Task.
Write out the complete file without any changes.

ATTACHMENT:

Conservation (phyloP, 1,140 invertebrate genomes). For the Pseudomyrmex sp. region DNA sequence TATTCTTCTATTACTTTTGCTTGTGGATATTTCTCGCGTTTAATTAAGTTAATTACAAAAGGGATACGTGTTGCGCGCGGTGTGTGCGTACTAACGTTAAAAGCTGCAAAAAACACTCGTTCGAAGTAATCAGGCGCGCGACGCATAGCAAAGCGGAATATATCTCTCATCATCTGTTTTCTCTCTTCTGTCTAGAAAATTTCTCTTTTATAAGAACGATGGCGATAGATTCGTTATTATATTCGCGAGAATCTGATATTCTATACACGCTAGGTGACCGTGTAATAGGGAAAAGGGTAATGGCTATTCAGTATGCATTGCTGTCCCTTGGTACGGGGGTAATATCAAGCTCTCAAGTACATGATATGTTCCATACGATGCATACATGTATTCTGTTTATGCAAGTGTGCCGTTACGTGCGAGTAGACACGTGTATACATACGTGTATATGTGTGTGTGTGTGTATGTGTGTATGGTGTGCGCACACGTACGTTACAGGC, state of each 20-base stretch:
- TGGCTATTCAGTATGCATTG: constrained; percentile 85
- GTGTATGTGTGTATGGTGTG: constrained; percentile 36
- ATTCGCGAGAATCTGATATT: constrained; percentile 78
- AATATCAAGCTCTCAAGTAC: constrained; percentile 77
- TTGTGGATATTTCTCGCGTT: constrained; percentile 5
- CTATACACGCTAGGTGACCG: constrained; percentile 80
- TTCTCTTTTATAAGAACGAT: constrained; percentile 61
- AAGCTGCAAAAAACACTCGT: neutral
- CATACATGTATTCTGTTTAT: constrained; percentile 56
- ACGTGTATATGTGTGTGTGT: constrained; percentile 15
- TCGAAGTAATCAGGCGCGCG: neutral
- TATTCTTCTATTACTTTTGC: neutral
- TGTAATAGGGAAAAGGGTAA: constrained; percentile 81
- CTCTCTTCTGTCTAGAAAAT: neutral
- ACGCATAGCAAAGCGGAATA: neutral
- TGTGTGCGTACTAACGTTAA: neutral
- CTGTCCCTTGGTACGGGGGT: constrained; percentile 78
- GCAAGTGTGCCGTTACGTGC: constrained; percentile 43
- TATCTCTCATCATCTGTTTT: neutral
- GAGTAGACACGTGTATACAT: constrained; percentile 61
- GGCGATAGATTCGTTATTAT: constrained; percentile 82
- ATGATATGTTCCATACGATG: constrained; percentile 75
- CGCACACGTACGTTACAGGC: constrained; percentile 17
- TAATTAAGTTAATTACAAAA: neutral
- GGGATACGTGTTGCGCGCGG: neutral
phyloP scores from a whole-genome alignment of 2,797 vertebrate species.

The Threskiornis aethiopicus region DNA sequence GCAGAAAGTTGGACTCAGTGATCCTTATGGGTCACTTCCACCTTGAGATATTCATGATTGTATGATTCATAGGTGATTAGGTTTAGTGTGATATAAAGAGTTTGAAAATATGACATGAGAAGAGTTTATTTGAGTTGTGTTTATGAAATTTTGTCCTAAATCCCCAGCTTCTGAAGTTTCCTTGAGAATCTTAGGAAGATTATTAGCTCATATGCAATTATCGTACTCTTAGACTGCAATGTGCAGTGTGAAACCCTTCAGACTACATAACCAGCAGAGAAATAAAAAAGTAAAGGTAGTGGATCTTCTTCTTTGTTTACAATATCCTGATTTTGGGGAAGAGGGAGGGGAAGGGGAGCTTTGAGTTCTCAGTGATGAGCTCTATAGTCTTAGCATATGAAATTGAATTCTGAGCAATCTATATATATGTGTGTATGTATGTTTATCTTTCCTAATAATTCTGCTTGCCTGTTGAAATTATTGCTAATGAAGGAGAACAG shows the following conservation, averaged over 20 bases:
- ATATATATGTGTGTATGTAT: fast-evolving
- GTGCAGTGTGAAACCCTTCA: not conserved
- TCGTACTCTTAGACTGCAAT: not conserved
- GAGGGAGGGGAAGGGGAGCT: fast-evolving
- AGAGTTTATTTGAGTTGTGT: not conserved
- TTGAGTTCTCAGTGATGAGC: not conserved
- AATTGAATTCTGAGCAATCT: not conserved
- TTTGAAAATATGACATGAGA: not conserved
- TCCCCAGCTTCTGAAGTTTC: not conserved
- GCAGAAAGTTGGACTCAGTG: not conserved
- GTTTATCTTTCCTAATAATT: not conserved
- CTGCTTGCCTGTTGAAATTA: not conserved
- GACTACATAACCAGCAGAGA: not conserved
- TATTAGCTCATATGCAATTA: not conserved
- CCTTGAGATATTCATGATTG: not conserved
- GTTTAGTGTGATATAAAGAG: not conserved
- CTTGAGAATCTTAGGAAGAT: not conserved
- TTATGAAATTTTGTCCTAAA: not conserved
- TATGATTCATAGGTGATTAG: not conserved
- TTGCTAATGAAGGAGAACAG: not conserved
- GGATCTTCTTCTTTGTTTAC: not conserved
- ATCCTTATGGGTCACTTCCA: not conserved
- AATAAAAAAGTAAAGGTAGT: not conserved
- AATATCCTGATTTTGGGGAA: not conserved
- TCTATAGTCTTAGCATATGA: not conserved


Conservation (phyloP, 1,140 invertebrate genomes). For the Pseudomyrmex sp. region DNA sequence TATTCTTCTATTACTTTTGCTTGTGGATATTTCTCGCGTTTAATTAAGTTAATTACAAAAGGGATACGTGTTGCGCGCGGTGTGTGCGTACTAACGTTAAAAGCTGCAAAAAACACTCGTTCGAAGTAATCAGGCGCGCGACGCATAGCAAAGCGGAATATATCTCTCATCATCTGTTTTCTCTCTTCTGTCTAGAAAATTTCTCTTTTATAAGAACGATGGCGATAGATTCGTTATTATATTCGCGAGAATCTGATATTCTATACACGCTAGGTGACCGTGTAATAGGGAAAAGGGTAATGGCTATTCAGTATGCATTGCTGTCCCTTGGTACGGGGGTAATATCAAGCTCTCAAGTACATGATATGTTCCATACGATGCATACATGTATTCTGTTTATGCAAGTGTGCCGTTACGTGCGAGTAGACACGTGTATACATACGTGTATATGTGTGTGTGTGTGTATGTGTGTATGGTGTGCGCACACGTACGTTACAGGC, state of each 20-base stretch:
- TGGCTATTCAGTATGCATTG: constrained; percentile 85
- GTGTATGTGTGTATGGTGTG: constrained; percentile 36
- ATTCGCGAGAATCTGATATT: constrained; percentile 78
- AATATCAAGCTCTCAAGTAC: constrained; percentile 77
- TTGTGGATATTTCTCGCGTT: constrained; percentile 5
- CTATACACGCTAGGTGACCG: constrained; percentile 80
- TTCTCTTTTATAAGAACGAT: constrained; percentile 61
- AAGCTGCAAAAAACACTCGT: neutral
- CATACATGTATTCTGTTTAT: constrained; percentile 56
- ACGTGTATATGTGTGTGTGT: constrained; percentile 15
- TCGAAGTAATCAGGCGCGCG: neutral
- TATTCTTCTATTACTTTTGC: neutral
- TGTAATAGGGAAAAGGGTAA: constrained; percentile 81
- CTCTCTTCTGTCTAGAAAAT: neutral
- ACGCATAGCAAAGCGGAATA: neutral
- TGTGTGCGTACTAACGTTAA: neutral
- CTGTCCCTTGGTACGGGGGT: constrained; percentile 78
- GCAAGTGTGCCGTTACGTGC: constrained; percentile 43
- TATCTCTCATCATCTGTTTT: neutral
- GAGTAGACACGTGTATACAT: constrained; percentile 61
- GGCGATAGATTCGTTATTAT: constrained; percentile 82
- ATGATATGTTCCATACGATG: constrained; percentile 75
- CGCACACGTACGTTACAGGC: constrained; percentile 17
- TAATTAAGTTAATTACAAAA: neutral
- GGGATACGTGTTGCGCGCGG: neutral
phyloP scores from a whole-genome alignment of 2,797 vertebrate species.

The Threskiornis aethiopicus region DNA sequence GCAGAAAGTTGGACTCAGTGATCCTTATGGGTCACTTCCACCTTGAGATATTCATGATTGTATGATTCATAGGTGATTAGGTTTAGTGTGATATAAAGAGTTTGAAAATATGACATGAGAAGAGTTTATTTGAGTTGTGTTTATGAAATTTTGTCCTAAATCCCCAGCTTCTGAAGTTTCCTTGAGAATCTTAGGAAGATTATTAGCTCATATGCAATTATCGTACTCTTAGACTGCAATGTGCAGTGTGAAACCCTTCAGACTACATAACCAGCAGAGAAATAAAAAAGTAAAGGTAGTGGATCTTCTTCTTTGTTTACAATATCCTGATTTTGGGGAAGAGGGAGGGGAAGGGGAGCTTTGAGTTCTCAGTGATGAGCTCTATAGTCTTAGCATATGAAATTGAATTCTGAGCAATCTATATATATGTGTGTATGTATGTTTATCTTTCCTAATAATTCTGCTTGCCTGTTGAAATTATTGCTAATGAAGGAGAACAG shows the following conservation, averaged over 20 bases:
- ATATATATGTGTGTATGTAT: fast-evolving
- GTGCAGTGTGAAACCCTTCA: not conserved
- TCGTACTCTTAGACTGCAAT: not conserved
- GAGGGAGGGGAAGGGGAGCT: fast-evolving
- AGAGTTTATTTGAGTTGTGT: not conserved
- TTGAGTTCTCAGTGATGAGC: not conserved
- AATTGAATTCTGAGCAATCT: not conserved
- TTTGAAAATATGACATGAGA: not conserved
- TCCCCAGCTTCTGAAGTTTC: not conserved
- GCAGAAAGTTGGACTCAGTG: not conserved
- GTTTATCTTTCCTAATAATT: not conserved
- CTGCTTGCCTGTTGAAATTA: not conserved
- GACTACATAACCAGCAGAGA: not conserved
- TATTAGCTCATATGCAATTA: not conserved
- CCTTGAGATATTCATGATTG: not conserved
- GTTTAGTGTGATATAAAGAG: not conserved
- CTTGAGAATCTTAGGAAGAT: not conserved
- TTATGAAATTTTGTCCTAAA: not conserved
- TATGATTCATAGGTGATTAG: not conserved
- TTGCTAATGAAGGAGAACAG: not conserved
- GGATCTTCTTCTTTGTTTAC: not conserved
- ATCCTTATGGGTCACTTCCA: not conserved
- AATAAAAAAGTAAAGGTAGT: not conserved
- AATATCCTGATTTTGGGGAA: not conserved
- TCTATAGTCTTAGCATATGA: not conserved